The leases in the building are on a triple net basis with the tenants paying for occupancy-related costs (e.g. utilities, property taxes, etc.)  Property taxes would continue to be payable even if the City owns the property based on the usages within the building.  With the potential lease revenues and the projected operating costs, it is recommended that the City finance $2.0 million of the purchase through a debenture for ten years and use Municipal Sustainability Initiative (MSI) grant dollars in the amount of $4,697,500 for the balance.  This level of borrowing would allow the debenture payments, operating costs and capital maintenance to be paid by the rental income in the early years prior to the City’s potential uses of the property.   The City is projected to have $17.9 million dollars in MSI grant funds at the close of 2020 so if grant dollars were used for this purpose, there would be $13.2 million dollars of MSI grant funds remaining for other uses.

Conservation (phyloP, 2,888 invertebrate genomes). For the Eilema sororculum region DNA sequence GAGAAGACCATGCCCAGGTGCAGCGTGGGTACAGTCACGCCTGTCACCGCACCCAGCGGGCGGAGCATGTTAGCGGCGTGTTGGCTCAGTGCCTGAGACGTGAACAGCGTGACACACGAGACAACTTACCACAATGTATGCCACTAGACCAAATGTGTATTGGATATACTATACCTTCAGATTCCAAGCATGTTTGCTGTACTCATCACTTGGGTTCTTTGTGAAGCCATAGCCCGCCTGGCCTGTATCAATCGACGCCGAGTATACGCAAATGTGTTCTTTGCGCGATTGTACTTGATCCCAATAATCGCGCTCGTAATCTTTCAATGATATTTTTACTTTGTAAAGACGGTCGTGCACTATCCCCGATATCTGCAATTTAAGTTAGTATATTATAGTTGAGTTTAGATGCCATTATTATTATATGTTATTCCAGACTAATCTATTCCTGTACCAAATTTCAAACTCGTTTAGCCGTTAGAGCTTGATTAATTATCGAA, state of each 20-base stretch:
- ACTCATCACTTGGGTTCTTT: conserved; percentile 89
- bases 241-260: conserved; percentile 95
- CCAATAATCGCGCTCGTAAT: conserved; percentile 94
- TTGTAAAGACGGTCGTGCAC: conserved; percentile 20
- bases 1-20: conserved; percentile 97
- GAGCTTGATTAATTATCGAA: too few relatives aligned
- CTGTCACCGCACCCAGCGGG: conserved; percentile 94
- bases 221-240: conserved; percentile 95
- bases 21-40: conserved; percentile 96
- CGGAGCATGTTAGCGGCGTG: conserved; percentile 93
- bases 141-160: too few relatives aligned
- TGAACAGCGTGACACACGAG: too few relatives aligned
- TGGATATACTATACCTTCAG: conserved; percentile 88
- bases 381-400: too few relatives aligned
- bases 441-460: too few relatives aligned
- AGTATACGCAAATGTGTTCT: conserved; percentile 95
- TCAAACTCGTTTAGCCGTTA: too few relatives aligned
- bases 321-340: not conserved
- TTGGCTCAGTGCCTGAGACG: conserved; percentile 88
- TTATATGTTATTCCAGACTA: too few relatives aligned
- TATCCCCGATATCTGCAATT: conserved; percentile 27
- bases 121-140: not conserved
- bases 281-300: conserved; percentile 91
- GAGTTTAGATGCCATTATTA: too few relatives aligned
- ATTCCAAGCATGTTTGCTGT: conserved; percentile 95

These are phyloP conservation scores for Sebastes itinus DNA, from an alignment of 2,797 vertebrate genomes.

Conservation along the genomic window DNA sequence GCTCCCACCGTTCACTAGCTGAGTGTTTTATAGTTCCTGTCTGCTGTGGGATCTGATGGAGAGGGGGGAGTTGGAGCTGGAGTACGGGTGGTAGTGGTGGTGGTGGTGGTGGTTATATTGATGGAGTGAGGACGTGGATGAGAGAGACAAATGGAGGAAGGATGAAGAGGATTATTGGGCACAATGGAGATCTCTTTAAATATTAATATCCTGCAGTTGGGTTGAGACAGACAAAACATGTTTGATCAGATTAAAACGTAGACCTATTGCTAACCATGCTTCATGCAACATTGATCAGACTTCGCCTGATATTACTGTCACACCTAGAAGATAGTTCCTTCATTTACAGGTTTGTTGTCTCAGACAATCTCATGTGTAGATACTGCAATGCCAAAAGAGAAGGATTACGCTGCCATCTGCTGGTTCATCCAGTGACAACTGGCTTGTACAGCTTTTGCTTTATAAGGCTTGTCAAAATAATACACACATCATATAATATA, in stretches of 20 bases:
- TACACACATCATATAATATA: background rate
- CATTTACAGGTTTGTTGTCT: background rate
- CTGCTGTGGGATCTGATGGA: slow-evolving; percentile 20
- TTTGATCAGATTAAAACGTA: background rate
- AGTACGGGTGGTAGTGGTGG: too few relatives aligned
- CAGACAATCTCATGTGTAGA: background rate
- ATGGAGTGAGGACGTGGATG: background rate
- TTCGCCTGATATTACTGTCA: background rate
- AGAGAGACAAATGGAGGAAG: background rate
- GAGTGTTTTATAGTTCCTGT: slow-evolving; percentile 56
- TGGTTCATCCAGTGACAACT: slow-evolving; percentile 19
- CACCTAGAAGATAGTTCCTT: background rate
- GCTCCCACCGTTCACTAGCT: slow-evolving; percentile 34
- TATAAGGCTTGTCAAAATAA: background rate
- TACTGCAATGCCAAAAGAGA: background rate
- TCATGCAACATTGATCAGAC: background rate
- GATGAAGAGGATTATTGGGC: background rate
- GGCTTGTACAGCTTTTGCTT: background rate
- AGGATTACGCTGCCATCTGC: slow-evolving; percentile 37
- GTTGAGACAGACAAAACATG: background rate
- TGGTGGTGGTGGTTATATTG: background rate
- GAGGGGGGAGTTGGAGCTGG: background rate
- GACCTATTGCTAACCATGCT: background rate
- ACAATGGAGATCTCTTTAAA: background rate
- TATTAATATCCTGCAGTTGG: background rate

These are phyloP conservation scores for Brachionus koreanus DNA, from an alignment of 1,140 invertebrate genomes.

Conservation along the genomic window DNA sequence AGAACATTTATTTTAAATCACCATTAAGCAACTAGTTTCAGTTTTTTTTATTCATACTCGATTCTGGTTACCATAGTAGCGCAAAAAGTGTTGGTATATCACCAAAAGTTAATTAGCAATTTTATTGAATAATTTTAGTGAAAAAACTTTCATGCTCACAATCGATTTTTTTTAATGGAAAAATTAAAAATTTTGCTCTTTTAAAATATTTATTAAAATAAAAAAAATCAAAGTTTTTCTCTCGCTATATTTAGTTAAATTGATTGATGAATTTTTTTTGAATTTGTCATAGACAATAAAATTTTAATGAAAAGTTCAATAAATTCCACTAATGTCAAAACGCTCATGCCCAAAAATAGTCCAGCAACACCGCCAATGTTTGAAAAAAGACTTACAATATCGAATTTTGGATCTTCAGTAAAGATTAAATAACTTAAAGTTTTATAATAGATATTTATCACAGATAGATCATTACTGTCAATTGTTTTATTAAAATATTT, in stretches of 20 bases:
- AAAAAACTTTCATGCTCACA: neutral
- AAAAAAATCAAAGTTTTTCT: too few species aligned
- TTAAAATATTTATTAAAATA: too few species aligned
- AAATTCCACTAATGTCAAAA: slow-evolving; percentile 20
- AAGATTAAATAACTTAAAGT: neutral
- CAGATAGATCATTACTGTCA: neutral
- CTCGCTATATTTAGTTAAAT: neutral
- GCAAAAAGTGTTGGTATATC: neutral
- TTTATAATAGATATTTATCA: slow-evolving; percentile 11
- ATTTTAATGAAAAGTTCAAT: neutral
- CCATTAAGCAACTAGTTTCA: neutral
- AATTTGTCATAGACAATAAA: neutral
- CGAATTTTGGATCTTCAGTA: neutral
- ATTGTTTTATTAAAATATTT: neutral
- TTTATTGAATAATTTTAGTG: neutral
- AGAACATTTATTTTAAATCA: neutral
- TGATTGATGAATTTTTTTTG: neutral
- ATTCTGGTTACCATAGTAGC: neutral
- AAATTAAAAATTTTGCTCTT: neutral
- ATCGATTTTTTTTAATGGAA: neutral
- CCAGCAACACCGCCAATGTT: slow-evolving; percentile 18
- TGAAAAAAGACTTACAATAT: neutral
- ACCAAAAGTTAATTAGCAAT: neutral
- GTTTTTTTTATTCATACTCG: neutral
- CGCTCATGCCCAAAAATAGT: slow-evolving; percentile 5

An alternative would have been fully funding the purchase through MSI.  This would leave the organization with $11.2 million dollars of MSI funds at the close of 2020 and would result in a positive cash flow of $273,896 over ten years with all expenses paid even without any potential lease renewals or savings from other uses. 
 
Another alternative would have been debenture borrowing for the full purchase price.  This would have had immediate budget implications as the lease revenues would not have covered all costs required to sustain the operation of the building and the debenture payments.